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The number of people claiming Universal Credit in the Lochaber West data zone rocketed by almost 142 per cent in the eight months up until Christmas.
Statistics recently published by the Department for Work and Pensions (DWP) reveal there was almost a 75 per cent increase in the number of Universal Credit claimants throughout Highland when comparing take-up at March 2020 with the position in December 2020.
Whilst the number claiming Universal Credit in all areas of Highland has increased significantly, DWP reports that a staggering 49 out of the 56 of these areas have increased by 50 per cent or more.
In addition, 19 areas experienced staggering take-up levels in excess of 100 per cent. The largest increase was in Skye North West with an increase of 185 per cent, while Lochaber West registered the fourth highest increase among Highland data zones at 141.91 per cent – an increase from 136 claimants to 329 in the period in question.
Fort William South saw claimant numbers soar from 313 to 654 (up 108.95 per cent); Lochaber East and North saw claimants increase from 173 to 360 (108.09 per cent); Fort William North saw a rise in claimants from 198 to 361 (82.32 per cent) and Lochalsh experienced a rise from 108 to 248 (129.63 per cent).
Caol and Mallaig councillor Denis Rixson told Kilmallie Community Council recently that the economic pressure on Lochaber communities was clearly ‘enormous’.
Speaking to the Lochaber Times this week Councillor Rixson went further, saying the pandemic was having ‘catastrophic economic consequences’ in Lochaber.
And he added: ‘DWP’s figures show the number of claimants receiving unemployment-related benefits in Ward 11 (Caol and Mallaig) rose by 213 per cent between November 2019 and November 2020 – the fourth worst figures in Highland.
‘Unemployment in Highland, as measured by the number of people aged 16-64 seeking
work, increased by 99.6 per cent in Fort William between March and October 2020.
‘Behind these figures there are a lot of families facing really difficult circumstances. Those of us with salaries or pensions are not experiencing the same hardships as those who are seasonal workers or dependent upon casual labour.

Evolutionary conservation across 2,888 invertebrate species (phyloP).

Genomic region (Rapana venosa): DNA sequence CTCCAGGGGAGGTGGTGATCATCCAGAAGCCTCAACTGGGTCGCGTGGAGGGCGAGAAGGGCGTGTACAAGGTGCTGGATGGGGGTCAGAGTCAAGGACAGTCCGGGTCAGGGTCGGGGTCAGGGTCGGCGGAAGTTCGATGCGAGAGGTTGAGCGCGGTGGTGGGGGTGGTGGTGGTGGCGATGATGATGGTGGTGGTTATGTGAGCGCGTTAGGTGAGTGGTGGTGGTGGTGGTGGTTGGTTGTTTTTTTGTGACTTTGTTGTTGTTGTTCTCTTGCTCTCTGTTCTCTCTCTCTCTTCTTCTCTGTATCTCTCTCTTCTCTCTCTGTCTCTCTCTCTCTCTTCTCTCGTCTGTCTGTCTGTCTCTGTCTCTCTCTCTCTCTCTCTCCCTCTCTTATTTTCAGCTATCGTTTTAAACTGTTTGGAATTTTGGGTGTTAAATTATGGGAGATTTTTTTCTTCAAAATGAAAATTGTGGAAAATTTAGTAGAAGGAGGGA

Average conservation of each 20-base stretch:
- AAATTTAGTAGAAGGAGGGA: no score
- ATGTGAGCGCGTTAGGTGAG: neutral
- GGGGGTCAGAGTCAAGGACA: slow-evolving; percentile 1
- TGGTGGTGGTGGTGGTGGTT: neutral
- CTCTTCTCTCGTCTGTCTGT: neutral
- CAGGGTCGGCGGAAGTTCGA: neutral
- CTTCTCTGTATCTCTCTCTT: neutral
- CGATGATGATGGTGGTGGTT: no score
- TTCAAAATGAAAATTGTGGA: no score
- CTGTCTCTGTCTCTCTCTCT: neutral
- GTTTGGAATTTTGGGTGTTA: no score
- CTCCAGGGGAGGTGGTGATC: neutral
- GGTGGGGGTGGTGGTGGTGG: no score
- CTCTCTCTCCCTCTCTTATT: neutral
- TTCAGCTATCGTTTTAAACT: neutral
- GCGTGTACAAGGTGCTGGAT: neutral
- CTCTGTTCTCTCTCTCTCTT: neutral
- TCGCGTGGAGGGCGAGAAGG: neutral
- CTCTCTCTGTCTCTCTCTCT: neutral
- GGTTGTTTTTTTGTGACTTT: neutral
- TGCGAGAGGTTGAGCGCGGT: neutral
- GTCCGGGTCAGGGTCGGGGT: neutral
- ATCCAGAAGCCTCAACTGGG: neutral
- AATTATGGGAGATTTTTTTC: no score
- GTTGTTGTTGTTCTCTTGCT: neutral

‘The comfortably-off find their savings are increasing – because they have less to spend their money on. But, with the economy marking time there are many families without any earnings at all.
‘And fuel poverty is an increasing issue – the Highlands is not an easy place to keep warm in when facing The Beast from the East Two.’
However, Mr Rixson said one strength of Lochaber is the extraordinary number of community resilience groups – amongst the highest number in all the Highlands.
‘Thank goodness for them and their community larders,’ he told us. ‘But the Scottish Government should recognise that the pandemic has had different economic consequences in different places.
‘The Highlands are dependent upon the tourist industry – perhaps overly so. Our people have been hit hard. We need a lot more help than Visitor Management Plans and distant Rural Tourism Infrastructure Funding.
‘Only the Scottish Government has the resources for large-scale intervention
Highland Council depute leader, and chairperson of the recovery board, Councillor Alasdair Christie, said this scale of increase in the take-up of Universal Credit has not been seen before.
And he warned: ‘The fact that more than a third of the 56 geographical areas within Highland are experiencing such eye-watering increases of more than 100 per cent in the number of Universal Credit claimants, is a real cause for concern and underlines the disproportionate financial impact of Covid-19 for an increasing number of our citizens.’